Refinancing Student Loans: Is It Worth It?
By Rachel Kleiman
A letter from a student loan refinancing company is placed on your desk. Have you wondered if refinancing is worth it or just a scam?
Refinancing means taking on new debt with new terms in order to pay off older debt. By refinancing, you can reduce monthly payments, secure a lower interest rate, and renegotiate the term of your loan. Additionally, refinanced student debt is still student debt, meaning you will still receive a 1098-E for tax purposes. Refinancing comes with many benefits, but they have to fit in with your goals. Below are the factors you should consider before refinancing.
First, you want to determine what the current interest rates are on your loans. Most student loans have interest rates of 4-12% depending on the type of loan.
By refinancing, you can shop for lower interest rates. The higher your current rate, the more you benefit by refinancing to a lower rate. Lenders offer fixed and variable rates. Variable rates are lower than fixed rates to start, but can increase or decrease over time. If the interest rate is below the original loan interest rate, you are saving money.
To qualify, you must have a steady job and a high credit score. This shows that you are an excellent candidate for a loan as you pose less risk. (Read: you will make payments on time.)
Current Loan Payoff Amounts
While researching your current interest rate, take note of your payoff amount. You will notice that this is higher than your loan balance because it includes any unpaid, accumulated interest. The total payoff amount for all loans you want to combine through refinancing will be the balance of your refinanced loan.
If you have a high payoff balance, then you should consider a longer repayment period to keep monthly payments low. Conversely, if you have a low payoff balance, a shorter repayment period would save you money on interest. Most lenders boast 5, 10, 15 and 20-year repayment plans.
Your monthly loan payment depends on your income. The more money you earn, the more you can afford to pay each month. Per federal guidelines, affordable monthly payments are equal to 10% of your discretionary income. This is calculated by taking your after-tax monthly income (or net amount of your paycheck) reduced by your minimum living expenses (i.e. rent, food, car payment). This amount multiplied by 10% is the amount you can afford to pay each month.
Use your current monthly payment as a baseline. If you are struggling to make your current payment, you should consider refinancing for a lower monthly payment.
Your credit score determines the interest rate and terms you might qualify for making it an important part of the refinancing process. If you are considering refinancing, you should find out your score and understand what it means to private lenders.
Most lenders look for a credit score of 650 or higher. If your credit score is below this number, you might want to consider a cosigner to reduce risk to the lender.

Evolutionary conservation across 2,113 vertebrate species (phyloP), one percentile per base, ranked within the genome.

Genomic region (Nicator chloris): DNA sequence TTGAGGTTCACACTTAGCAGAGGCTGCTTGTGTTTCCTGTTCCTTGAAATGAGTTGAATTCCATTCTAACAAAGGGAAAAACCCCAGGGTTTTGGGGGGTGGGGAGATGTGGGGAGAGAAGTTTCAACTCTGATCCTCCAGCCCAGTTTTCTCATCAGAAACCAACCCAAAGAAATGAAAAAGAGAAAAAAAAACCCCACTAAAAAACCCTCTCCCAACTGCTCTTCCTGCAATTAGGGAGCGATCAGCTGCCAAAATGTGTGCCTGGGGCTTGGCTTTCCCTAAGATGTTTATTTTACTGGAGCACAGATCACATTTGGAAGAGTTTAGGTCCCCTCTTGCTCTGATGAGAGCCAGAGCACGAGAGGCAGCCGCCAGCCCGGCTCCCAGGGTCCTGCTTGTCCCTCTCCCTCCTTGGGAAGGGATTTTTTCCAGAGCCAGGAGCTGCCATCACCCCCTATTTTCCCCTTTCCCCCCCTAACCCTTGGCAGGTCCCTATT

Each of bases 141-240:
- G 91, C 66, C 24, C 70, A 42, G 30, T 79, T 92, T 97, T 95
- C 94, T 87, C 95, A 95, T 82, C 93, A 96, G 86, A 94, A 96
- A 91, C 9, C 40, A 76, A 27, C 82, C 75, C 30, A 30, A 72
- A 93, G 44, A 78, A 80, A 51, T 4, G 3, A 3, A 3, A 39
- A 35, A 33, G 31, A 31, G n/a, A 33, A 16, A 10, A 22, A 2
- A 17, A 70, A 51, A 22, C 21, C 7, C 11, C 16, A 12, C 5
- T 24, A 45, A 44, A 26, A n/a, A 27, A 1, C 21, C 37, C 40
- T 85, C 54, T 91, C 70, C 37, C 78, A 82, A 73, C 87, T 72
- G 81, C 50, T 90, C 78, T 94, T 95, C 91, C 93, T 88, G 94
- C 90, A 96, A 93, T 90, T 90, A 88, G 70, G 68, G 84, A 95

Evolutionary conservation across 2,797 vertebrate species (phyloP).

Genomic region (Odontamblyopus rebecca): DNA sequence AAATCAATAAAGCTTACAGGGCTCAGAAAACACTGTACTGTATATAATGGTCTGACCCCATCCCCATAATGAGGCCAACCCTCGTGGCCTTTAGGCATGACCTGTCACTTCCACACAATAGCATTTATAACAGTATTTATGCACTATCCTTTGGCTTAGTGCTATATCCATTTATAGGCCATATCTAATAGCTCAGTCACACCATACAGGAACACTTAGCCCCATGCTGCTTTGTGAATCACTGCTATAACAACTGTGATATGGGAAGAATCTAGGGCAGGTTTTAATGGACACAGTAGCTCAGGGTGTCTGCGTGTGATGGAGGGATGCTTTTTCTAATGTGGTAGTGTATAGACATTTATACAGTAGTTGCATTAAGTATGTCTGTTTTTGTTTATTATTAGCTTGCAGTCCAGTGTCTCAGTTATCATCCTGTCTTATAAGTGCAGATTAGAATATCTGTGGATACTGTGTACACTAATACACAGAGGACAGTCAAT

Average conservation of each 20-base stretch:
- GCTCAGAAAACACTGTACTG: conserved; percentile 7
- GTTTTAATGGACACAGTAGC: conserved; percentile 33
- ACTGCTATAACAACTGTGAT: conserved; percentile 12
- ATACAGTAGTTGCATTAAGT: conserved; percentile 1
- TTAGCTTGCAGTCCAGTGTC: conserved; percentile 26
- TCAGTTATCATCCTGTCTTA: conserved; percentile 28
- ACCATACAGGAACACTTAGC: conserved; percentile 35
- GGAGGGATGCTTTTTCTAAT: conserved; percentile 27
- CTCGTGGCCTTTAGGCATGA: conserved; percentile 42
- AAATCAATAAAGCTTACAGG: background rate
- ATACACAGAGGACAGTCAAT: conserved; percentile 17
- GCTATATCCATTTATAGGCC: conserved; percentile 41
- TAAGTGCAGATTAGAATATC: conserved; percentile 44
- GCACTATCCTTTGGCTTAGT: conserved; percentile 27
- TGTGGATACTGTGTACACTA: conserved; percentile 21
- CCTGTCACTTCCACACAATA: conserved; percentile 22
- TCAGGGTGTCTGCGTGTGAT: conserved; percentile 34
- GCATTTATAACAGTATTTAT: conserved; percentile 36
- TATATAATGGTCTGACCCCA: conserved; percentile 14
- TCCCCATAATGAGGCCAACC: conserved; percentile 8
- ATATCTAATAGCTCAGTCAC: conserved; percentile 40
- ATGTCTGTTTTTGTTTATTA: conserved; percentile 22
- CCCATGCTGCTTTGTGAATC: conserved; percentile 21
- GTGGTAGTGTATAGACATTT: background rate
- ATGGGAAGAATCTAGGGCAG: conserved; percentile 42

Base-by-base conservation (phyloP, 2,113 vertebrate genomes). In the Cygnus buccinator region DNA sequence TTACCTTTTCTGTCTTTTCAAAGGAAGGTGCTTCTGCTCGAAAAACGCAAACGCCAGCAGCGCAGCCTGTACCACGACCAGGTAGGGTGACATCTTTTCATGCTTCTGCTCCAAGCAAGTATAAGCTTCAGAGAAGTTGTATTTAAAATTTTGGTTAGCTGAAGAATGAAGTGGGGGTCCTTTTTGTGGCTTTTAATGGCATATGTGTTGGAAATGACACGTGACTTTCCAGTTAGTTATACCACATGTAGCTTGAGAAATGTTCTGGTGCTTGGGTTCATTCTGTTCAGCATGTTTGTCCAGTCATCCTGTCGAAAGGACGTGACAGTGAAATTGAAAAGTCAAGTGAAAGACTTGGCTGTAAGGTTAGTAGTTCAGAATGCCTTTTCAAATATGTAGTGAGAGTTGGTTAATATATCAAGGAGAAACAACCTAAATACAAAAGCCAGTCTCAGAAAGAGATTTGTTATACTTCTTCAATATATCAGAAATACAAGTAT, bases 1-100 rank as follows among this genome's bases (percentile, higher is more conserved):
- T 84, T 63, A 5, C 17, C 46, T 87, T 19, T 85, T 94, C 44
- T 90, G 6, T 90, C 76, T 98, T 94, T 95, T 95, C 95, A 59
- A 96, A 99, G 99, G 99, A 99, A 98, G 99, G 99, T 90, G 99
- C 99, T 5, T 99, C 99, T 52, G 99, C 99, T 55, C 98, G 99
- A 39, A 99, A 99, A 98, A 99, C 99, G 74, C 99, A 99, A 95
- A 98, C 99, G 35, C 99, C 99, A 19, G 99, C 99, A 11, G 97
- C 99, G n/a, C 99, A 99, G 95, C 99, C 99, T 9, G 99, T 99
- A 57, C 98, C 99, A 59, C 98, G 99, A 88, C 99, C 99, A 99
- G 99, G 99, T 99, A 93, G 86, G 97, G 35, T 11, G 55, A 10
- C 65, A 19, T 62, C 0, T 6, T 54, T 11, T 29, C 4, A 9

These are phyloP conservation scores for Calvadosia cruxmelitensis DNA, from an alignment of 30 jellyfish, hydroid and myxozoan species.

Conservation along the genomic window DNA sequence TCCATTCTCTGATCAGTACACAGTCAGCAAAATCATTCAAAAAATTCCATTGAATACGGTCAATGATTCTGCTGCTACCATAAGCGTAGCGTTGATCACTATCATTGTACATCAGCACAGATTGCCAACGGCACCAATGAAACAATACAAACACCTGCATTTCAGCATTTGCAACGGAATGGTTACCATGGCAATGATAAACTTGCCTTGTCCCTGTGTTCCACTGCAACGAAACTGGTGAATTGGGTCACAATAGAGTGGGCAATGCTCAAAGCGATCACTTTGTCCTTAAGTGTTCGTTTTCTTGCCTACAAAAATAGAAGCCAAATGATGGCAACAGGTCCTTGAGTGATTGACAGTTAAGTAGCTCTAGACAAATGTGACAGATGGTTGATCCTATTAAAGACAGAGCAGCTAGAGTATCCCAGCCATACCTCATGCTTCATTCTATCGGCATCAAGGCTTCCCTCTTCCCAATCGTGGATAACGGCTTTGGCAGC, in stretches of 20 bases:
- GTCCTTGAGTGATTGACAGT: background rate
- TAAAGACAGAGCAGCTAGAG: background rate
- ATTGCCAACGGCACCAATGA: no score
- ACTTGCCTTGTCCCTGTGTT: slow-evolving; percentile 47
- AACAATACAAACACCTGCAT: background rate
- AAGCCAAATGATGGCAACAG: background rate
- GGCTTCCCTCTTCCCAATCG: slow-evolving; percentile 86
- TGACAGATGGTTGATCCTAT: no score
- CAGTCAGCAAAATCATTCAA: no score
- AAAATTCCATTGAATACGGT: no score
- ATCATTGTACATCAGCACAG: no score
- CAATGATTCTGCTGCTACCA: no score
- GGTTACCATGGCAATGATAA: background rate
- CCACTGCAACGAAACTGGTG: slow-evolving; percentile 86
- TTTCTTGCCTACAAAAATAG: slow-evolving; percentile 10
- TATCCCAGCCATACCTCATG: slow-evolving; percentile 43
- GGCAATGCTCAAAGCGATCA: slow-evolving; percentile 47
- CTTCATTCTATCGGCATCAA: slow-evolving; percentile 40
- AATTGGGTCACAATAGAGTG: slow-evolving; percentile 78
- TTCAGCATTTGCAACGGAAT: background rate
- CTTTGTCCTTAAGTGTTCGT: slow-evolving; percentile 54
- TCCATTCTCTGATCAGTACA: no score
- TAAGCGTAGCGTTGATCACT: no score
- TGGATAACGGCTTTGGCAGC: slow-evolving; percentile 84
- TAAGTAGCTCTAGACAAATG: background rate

As mentioned above, you might be required to have a cosigner to your loan if your credit score is too low or if you do not have steady employment.
Alternatively, refinancing can release a cosigner from a previous loan granted that your circumstances have changed and you qualify for a loan without a cosigner.
The average student has up to seven student loans with two or three different loan servicing companies. These companies buy and sell loans at their discretion. By refinancing multiple loans into one, it is easier to manage the monthly payment and track monthly interest rates.
Some lenders are allowing students to refinance and combine federal and private student loans. You should verify with your potential refinancing lender whether this is an option and how they handle the combination.
Combining federal and private student debt is different from consolidating federal student loans. Under federal student loan consolidation, the weighted-average interest rate becomes the new interest rate on the combined loans. Refinancing creates a new loan with a new interest rate.
Federal Student Aid office funded loans contain protections such as income-based repayments, loan forgiveness programs, and deferment or forbearance under federal rules. By refinancing, you could be giving these options up. Before refinancing these loans, you need to be confident that you can make payments now and in the future.
Some lenders provide flexible repayment options. You should check to see if the lender has policies that allow you to adjust your payments if you experience financial hardship. Additionally, you should ask about the lender’s willingness to work with struggling borrowers.
Bad customer service can add stress and make managing debt a miserable experience. As you will be working with the lender for the next 5-20 years based on your repayment plan, you should make sure the lender has good customer service reviews. Make sure you do the research before selecting a lender as these companies are competing for your business.